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Congressman wants reparations

Congressman wants reparations

WASHINGTON—U.S. REP. John Conyers Jr. said he will re-introduce in the 113th Congress legislation that calls for a seven member commission to study reparations for Black people in the United States.

“It is the most impor- tant piece of legislation I have ever in- troduced, and I will re-intro- duce HR40 in the 113th Congress,” Cony- ers (D., Mich.) told the 400 attendees at the “Revitalizing The Reparations Movement” conference ear- lier this month at Chicago State University. The 113th Congress first met Jan. 3, 2013.

He made his comments in the wake of 14 Caribbean nations demanding reparations and apology from Britain and other Eu- ropean countries for the trans-Atlantic slave trade. If the countries fail to ne- gotiate with the Caribbean nations, they will sue them in the World Court, which is located in The Hague, The Netherlands. Thus far, Sweden is the only country that has indicated a will- ingness to negotiate reparations.

Conyers said the ac- tions by the Caribbean nations will revitalize the reparations movement in the United States. “I think it is going to be a spring- board for reparations,”he said.

Conyers first introduced the legislation, titled “Commission to Study Reparation Proposals for African Americans Act,” in 1989 during the 101th Congress. The bill was referred to the House Judiciary Committee, where Conyers is the ranking member.

The eight-page piece of legislation, which was co-introduced by U.S. Rep. Bobby Scott (D., Va.), said the 4 million Africans and their descendants were en- slaved in the United States and colonies that became the United States from 1619 to 1865. The government sanctioned slavery from 1789 through 1865, enabling it to flourish. At the same time, it deprived Africans of life, liberty, citizenship rights, and their cultural heritage. In addition, slavery denied them the fruits of their own labor.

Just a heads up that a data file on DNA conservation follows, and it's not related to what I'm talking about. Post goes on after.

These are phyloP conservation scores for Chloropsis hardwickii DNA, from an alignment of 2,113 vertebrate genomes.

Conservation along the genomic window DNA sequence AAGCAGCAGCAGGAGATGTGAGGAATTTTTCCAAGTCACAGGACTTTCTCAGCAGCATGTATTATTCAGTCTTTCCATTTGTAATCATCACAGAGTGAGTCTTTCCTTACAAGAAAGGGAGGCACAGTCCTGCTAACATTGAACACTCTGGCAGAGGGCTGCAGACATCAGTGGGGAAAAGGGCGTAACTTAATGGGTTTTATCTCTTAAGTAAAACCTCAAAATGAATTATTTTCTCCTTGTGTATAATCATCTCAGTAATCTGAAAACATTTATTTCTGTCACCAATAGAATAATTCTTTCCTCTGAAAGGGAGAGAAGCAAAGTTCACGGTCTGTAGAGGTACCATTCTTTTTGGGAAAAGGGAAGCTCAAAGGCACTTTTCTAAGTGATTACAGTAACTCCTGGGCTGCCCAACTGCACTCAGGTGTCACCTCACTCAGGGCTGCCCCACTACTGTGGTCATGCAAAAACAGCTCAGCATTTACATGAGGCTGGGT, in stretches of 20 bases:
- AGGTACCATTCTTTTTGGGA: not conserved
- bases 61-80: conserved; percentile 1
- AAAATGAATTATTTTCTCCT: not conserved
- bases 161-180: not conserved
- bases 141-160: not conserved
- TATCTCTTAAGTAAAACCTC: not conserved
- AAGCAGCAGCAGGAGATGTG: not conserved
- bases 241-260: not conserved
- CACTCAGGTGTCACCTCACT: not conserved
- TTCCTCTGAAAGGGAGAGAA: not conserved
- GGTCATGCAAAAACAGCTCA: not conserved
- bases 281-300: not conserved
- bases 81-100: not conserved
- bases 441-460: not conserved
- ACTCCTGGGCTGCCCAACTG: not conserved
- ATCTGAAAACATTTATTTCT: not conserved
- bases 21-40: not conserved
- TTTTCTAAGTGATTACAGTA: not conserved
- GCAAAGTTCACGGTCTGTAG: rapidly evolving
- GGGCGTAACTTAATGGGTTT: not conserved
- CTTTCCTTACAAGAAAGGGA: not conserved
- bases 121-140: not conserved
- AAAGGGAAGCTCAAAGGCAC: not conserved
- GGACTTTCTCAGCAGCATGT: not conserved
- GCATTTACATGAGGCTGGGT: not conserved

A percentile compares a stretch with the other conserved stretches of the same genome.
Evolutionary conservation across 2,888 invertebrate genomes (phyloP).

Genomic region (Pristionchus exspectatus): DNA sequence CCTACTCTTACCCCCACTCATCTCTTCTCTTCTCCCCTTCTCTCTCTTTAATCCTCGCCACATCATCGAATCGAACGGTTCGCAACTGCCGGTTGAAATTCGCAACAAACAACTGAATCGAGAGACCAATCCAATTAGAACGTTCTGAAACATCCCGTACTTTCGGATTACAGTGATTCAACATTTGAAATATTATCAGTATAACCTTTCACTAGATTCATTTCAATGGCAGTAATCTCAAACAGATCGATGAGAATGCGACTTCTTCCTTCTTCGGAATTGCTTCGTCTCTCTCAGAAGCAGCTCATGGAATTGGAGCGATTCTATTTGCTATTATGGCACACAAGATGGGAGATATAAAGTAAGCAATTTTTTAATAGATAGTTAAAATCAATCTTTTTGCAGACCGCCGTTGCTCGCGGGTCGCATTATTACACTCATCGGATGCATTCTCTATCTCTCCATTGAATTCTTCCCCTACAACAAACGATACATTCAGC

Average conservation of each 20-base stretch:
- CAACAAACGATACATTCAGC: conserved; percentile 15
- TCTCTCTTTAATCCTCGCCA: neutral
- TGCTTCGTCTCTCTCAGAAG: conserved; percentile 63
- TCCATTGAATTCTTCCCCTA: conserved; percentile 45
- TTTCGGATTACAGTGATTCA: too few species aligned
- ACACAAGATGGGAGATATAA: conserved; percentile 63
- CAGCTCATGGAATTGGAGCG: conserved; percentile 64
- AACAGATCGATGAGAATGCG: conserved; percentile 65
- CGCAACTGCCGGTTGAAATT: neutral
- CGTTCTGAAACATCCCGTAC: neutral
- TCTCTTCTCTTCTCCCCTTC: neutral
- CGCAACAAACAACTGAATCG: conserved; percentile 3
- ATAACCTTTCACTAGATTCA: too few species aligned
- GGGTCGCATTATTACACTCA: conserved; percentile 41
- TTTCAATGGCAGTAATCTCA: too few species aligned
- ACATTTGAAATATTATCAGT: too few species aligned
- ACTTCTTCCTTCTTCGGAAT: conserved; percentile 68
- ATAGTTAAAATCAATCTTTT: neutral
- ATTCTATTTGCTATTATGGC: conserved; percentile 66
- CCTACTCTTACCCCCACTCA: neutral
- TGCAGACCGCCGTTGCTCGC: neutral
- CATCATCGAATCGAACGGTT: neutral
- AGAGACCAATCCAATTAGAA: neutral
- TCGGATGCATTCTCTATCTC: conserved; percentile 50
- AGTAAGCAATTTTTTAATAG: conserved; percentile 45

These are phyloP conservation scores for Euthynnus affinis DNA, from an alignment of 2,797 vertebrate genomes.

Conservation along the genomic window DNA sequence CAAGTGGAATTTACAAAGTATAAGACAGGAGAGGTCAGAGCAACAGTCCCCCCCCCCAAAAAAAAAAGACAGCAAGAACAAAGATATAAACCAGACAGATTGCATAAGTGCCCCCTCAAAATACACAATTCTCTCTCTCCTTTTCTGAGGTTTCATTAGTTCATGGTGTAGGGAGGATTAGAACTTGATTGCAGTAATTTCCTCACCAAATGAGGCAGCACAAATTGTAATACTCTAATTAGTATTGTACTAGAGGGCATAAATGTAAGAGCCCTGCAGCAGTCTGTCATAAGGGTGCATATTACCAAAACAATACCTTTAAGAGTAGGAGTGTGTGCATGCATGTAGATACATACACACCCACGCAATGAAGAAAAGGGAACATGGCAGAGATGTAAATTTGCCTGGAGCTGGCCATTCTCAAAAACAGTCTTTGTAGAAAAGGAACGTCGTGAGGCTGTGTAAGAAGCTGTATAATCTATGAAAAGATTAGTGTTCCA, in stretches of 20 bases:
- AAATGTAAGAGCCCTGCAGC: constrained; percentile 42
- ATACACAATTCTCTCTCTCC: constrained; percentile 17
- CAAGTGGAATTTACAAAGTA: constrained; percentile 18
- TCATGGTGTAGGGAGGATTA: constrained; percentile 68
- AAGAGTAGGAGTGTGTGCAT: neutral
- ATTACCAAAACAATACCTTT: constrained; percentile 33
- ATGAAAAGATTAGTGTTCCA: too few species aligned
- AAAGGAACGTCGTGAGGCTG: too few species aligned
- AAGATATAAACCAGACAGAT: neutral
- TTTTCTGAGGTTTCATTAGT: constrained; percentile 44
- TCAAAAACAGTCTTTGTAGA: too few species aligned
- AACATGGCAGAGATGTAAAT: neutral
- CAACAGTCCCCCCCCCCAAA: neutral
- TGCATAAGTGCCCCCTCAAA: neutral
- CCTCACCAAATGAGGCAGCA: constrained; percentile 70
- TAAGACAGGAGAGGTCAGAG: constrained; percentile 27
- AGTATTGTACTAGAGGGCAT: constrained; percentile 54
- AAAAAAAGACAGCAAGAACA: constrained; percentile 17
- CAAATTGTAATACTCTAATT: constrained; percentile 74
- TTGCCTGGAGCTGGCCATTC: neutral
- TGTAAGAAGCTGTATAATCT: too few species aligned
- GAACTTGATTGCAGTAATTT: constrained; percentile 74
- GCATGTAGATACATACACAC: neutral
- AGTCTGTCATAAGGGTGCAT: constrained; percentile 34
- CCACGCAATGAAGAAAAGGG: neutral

The Commission to Study Reparation Propos- als for African Americans Act would study the lin- gering negative effects of slavery and discrimination and recommend appropri- ate remedies in consider- ation of the Commission’s findings. In addition, the Commission would exam- ine defacto discrimination against freed slaves and their descendants from the end of the Civil War to the present, including economic, political, and social discrimination.

The Commission will hold hearings and submit a written report.

Conyers said he wants to hold hearings in Wash- ington, D.C., about repa- rations for African Americans.

“If the Republican Congress blocks the hearings, I will hold them throughout the country,” he said.

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